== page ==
|I||B||Systolic and diastolic blood pressure should be controlled in patients with HFpEF in accordance with published clinical practice guidelines to prevent morbidity (164,165).||2013 recommendation remains current.|
|I||C||Diuretics should be used for relief of symptoms due to volume overload in patients with HFpEF.||2013 recommendation remains current.|
|IIa||C||Coronary revascularization is reasonable in patients with CAD in whom symptoms (angina) or demonstrable myocardial ischemia is judged to be having an adverse effect on symptomatic HFpEF despite GDMT.||2013 recommendation remains current.|
|IIa||C||Management of AF according to published clinical practice guidelines in patients with HFpEF is reasonable to improve symptomatic HF.||2013 recommendation remains current (Section 9.1 in the 2013 HF guideline).|
|IIa||C||The use of beta-blocking agents, ACE inhibitors, and ARBs in patients with hypertension is reasonable to control blood pressure in patients with HFpEF.||2013 recommendation remains current.|
|IIb||B-R||In appropriately selected patients with HFpEF (with EF ≥45%, elevated BNP levels or HF admission within 1 year, estimated glomerular filtration rate >30 mL/min, creatinine <2.5 mg/dL, potassium <5.0 mEq/L), aldosterone receptor antagonists might be considered to decrease hospitalizations (83,166,167).||NEW: Current recommendation reflects new RCT data.|
|See Online Data Supplement C.|
|Mechanistic studies have suggested that mineralocorticoid receptor antagonists can improve measures of diastolic function in patients with HFpEF, possibly by a similar effect on remodeling (83,168).|
The TOPCAT (Treatment of Preserved Cardiac Function Heart Failure With an Aldosterone Antagonist) trial (166) investigated the effects of spironolactone on a combined endpoint of death, aborted cardiac death, and HF hospitalization in patients with HFpEF. A small reduction (HR=0.89) in this composite endpoint did not reach statistical significance, although HF hospitalization was reduced (HR=0.83); known side effects of hyperkalemia and rising creatinine were seen more commonly in the treatment group (166). An unusual amount of regional variation was seen in this trial, prompting a post-hoc analysis (167) that showed that rates of the primary endpoint were 4-fold lower in Russia/Georgia than in North America and South America (the Americas). Rates in the Americas were comparable to those in other HFpEF trials (169,170). The post-hoc analysis showed efficacy in the Americas (HR=0.83) but not in Russia/Georgia (HR=1.10). Moreover, a sample of the Russia/Georgia population, despite having been in the active treatment arm, had nondetectable levels of the metabolite of spironolactone. These post-hoc analyses have significant limitations, but they suggest that in appropriately selected patients with symptomatic HFpEF (with ejection fraction [EF] ≥45%, elevated BNP level or HF admission within 1 year, estimated glomerular filtration rate >30 mL/min creatinine <2.5 mg/dL, and potassium <5.0 mEq/L), particularly in those with elevated BNP levels, use of spironolactone might be considered with close monitoring of potassium and renal function. Confirmatory studies are required.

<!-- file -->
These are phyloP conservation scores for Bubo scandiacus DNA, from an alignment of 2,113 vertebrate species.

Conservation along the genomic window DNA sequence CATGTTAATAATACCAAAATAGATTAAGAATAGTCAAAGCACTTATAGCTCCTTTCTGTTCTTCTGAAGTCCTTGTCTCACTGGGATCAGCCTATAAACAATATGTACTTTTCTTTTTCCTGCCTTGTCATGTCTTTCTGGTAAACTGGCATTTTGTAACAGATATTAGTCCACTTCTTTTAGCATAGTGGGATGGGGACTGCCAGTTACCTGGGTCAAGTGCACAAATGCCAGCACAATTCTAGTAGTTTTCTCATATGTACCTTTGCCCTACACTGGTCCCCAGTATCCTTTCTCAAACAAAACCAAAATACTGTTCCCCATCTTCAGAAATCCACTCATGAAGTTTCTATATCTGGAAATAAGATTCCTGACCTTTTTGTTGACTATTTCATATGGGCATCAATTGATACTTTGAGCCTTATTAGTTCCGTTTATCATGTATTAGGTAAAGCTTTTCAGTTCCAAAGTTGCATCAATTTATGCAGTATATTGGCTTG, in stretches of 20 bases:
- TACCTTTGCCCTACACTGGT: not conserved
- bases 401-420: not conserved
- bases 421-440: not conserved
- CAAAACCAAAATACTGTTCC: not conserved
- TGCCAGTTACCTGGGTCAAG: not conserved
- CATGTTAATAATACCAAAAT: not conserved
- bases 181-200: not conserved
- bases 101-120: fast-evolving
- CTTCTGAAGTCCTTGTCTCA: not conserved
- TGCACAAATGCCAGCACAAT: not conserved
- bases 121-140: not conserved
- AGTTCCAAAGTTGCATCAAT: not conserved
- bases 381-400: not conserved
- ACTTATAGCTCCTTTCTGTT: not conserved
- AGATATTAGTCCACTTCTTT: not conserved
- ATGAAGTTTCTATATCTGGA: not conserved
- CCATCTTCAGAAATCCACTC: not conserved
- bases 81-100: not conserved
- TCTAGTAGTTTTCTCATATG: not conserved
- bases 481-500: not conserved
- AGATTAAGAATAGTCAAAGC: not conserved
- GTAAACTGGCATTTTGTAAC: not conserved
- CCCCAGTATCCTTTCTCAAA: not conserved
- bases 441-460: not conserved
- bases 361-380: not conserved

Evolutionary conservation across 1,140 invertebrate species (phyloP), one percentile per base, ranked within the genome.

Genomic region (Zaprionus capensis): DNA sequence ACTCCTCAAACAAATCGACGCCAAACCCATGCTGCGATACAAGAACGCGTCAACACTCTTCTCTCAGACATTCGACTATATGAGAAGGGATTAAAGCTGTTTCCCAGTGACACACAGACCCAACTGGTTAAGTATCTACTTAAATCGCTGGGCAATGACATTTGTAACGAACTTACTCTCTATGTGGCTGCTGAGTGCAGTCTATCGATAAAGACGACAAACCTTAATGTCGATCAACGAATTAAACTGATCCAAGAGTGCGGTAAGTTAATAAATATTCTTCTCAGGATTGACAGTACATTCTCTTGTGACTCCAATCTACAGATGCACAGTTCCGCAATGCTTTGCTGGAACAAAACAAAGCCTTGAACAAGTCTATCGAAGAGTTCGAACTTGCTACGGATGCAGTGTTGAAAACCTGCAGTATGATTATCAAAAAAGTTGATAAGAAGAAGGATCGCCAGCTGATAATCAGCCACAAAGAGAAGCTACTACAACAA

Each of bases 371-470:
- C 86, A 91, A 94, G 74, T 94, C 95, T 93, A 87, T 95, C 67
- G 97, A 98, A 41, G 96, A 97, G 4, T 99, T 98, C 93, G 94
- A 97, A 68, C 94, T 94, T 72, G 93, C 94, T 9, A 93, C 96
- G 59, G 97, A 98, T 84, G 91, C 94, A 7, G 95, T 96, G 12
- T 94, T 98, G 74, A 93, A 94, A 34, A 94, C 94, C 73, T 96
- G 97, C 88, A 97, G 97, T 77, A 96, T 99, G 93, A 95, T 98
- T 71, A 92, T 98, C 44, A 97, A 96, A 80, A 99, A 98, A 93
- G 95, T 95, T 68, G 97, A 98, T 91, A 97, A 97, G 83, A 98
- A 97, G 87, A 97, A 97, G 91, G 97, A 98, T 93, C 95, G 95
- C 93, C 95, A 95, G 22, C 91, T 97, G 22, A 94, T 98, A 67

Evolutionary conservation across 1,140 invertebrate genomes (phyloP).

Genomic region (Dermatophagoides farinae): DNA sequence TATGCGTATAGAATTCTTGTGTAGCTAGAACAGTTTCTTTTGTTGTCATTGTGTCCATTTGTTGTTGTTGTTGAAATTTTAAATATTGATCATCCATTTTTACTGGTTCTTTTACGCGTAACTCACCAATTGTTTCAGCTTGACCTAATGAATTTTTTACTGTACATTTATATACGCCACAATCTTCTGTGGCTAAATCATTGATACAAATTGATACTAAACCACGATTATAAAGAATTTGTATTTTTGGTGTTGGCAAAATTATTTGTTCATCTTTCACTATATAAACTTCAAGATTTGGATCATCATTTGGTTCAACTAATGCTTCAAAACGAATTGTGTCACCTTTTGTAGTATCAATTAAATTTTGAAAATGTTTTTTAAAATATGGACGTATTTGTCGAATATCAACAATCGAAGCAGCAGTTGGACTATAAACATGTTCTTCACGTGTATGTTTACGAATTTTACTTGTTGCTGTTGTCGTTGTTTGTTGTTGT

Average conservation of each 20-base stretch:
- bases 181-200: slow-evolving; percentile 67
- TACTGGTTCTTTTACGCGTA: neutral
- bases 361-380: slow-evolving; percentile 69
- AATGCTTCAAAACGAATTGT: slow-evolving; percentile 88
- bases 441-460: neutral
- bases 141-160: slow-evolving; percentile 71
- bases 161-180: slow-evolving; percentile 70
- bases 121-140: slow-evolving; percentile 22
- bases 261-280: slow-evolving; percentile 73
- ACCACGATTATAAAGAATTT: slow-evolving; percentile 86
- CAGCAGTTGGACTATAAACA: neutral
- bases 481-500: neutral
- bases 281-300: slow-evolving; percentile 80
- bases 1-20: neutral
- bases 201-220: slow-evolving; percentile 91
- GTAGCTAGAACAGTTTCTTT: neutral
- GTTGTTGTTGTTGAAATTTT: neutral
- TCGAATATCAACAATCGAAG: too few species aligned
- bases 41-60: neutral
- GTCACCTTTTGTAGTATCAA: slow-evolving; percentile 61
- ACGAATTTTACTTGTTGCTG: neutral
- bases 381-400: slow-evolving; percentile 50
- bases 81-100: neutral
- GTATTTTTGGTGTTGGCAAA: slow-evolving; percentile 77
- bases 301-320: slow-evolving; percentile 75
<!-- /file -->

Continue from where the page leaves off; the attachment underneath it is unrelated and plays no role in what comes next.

With regard to the use of mineralocorticoid receptor antagonists, creatinine should be <2.5 mg/dL in men or <2.0 mg/dL in women (or estimated glomerular filtration rate >30 mL/min) and potassium should be <5.0 mEq/L. Careful monitoring of potassium, renal function, and diuretic dosing represents best practices at initiation and during follow-up thereafter to minimize risk of hyperkalemia and worsening renal function.
|IIb||B||The use of ARBs might be considered to decrease hospitalizations for patients with HFpEF (169).||2013 recommendation remains current.|
|III: No Benefit||B-R||Routine use of nitrates or phosphodiesterase-5 inhibitors to increase activity or QoL in patients with HFpEF is ineffective (171,172).||NEW: Current recommendation reflects new data from RCTs.|
|See Online Data Supplement C.|
|Nitrate therapy can reduce pulmonary congestion and improve exercise tolerance in patients with HFrEF. However, the NEAT-HFpEF (Nitrate’s Effect on Activity Tolerance in Heart Failure With Preserved Ejection Fraction) trial (171) randomized 110 patients with EF ≥50% on stable HF therapy, not including nitrates, and with activity limited by dyspnea, fatigue, or chest pain, to either isosorbide mononitrate or placebo and found no beneficial effects on activity levels, QoL, exercise tolerance, or NT-proBNP levels. On the basis of this trial, routine use of nitrates in patients with HFpEF is not recommended. This recommendation does not apply to patients with HFpEF and symptomatic CAD for whom nitrates may provide symptomatic relief. Phosphodiesterase-5 inhibition augments the nitric oxide system by upregulating cGMP activity. The RELAX (Phosphodiesterase-5 Inhibition to Improve Clinical Status and Exercise Capacity in Heart Failure with Preserved Ejection Fraction) trial (172) randomized 216 patients with EF ≥50% on stable HF therapy and with reduced exercise tolerance (peak observed Vo2 <60% of predicted) to phosphodiesterase-5 inhibition with sildenafil or placebo. This study did not show improvement in oxygen consumption or exercise tolerance.|
|III: No Benefit||C||Routine use of nutritional supplements is not recommended for patients with HFpEF.||2013 recommendation remains current.|